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policies to minimize their number. The use of abortion to terminate an unwanted pregnancy is the subject of intense moral debate. The central arguments of the opposing views are well known. The opponents of abortion cite the moral rule against killing innocent persons, i.e., the right to life. Those who would permit abortion cite a woman’s right to choose. A consistent application of the right to life argument does not allow exceptions for rape or incest, and applies as soon as an egg is fertilized. The broadest application of the choice argument permits abortion up to the time of birth. Neither argument satisfies most members of our society. When moral condemnation has been unsuccessful in preventing an undesired pregnancy, how would an advocate of empirical morality approach

the issue of abortion? Such an advocate would consider the effects of abortion on the self-interest of pregnant women, their partners and members of society in general. One would first determine whether there is evidence that most women who choose to have an abortion to terminate an unwanted pregnancy find that their decision resulted in an overall increase in happiness. If that is true (as it appears to be), consideration should be given to the long term effects of abortion on the woman’s partner. The main issue of contention, however, is the morality of terminating the life of an embryo or fetus. Although almost all human beings agree that there is a basic moral prohibition against killing, they differ in their approval of exceptions to this general rule. Killing of animals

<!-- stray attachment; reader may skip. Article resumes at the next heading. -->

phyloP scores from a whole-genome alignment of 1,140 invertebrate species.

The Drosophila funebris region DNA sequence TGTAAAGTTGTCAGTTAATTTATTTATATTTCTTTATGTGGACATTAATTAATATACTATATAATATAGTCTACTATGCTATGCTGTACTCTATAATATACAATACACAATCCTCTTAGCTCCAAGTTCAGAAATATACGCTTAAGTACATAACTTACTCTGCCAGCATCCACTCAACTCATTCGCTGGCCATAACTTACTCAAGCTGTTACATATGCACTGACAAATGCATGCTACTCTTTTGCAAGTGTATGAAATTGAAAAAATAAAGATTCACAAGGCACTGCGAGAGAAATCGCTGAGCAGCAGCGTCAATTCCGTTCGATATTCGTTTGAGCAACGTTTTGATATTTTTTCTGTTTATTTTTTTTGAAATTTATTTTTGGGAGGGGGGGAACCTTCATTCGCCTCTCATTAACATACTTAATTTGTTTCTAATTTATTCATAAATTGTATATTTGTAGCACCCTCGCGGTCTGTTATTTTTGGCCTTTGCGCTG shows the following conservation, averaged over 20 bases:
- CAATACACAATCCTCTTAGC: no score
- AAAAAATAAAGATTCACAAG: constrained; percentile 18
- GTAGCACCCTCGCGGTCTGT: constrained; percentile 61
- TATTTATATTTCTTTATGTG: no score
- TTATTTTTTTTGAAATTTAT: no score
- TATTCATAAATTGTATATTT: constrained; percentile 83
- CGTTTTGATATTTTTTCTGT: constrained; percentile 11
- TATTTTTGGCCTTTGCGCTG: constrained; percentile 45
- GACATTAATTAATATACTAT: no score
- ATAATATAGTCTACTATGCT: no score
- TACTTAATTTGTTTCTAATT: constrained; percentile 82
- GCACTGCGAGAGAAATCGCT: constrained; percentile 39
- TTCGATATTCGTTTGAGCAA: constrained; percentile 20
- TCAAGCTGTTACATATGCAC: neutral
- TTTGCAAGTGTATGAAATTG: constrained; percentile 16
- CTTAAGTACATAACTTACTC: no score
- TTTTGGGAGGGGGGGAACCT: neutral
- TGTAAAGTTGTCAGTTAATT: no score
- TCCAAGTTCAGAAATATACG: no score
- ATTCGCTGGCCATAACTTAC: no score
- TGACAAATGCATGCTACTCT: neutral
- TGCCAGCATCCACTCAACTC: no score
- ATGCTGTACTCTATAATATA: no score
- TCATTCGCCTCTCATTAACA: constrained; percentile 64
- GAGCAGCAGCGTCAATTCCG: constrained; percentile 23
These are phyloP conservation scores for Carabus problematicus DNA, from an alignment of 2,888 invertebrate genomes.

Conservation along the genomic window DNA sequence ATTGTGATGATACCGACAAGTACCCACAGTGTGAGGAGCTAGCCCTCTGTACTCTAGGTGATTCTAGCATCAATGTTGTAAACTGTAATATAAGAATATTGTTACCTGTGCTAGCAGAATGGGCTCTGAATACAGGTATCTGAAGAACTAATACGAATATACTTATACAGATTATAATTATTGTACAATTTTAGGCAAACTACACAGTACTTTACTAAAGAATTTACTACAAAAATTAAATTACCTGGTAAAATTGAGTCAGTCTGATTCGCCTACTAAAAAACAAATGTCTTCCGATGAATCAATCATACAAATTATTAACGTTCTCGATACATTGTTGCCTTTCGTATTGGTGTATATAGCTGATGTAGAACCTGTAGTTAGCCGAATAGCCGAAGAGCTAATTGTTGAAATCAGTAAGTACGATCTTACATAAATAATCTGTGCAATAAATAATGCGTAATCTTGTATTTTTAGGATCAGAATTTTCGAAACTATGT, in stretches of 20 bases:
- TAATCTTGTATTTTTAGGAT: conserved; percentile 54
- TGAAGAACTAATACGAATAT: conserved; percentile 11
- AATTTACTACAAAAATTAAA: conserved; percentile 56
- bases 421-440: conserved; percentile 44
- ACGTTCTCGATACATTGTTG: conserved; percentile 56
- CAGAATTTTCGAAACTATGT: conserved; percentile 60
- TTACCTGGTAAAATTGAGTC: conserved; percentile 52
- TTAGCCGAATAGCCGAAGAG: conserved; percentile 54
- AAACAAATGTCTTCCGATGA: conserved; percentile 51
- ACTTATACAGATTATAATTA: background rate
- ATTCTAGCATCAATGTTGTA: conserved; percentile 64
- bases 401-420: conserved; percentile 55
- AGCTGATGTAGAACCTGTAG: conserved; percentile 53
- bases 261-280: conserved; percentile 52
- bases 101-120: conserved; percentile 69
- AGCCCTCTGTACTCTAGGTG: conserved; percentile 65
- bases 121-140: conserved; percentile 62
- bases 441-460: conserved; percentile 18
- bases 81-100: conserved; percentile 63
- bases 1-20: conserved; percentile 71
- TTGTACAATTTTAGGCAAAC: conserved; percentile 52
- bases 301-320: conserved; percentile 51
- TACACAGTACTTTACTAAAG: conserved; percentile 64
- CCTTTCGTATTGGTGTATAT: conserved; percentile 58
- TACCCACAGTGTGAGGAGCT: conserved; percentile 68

for food is generally accepted, while killing animals for sport or for medical research has some opponents. Killing human beings in time of war is generally accepted, while the killing of human beings as a punishment is a current topic of vigorous debate. Individuals have an obvious self-interest in living in a society which agrees upon a basic prohibition against killing human beings. In those cases where killing is accepted, an individual must believe that a special consideration makes it in their overall self-interest to approve an exception to the general prohibition. For the case of abortion this special consideration is the increase in happiness resulting from the termination of an unwanted pregnancy. A critical factor in balancing the happiness of those desiring an

abortion against the basic prohibition against killing (except for those holding extreme opinions) is the time at which the abortion occurs. Most members of our society would accept the killing of an embryo when it was a fertilized egg, but would r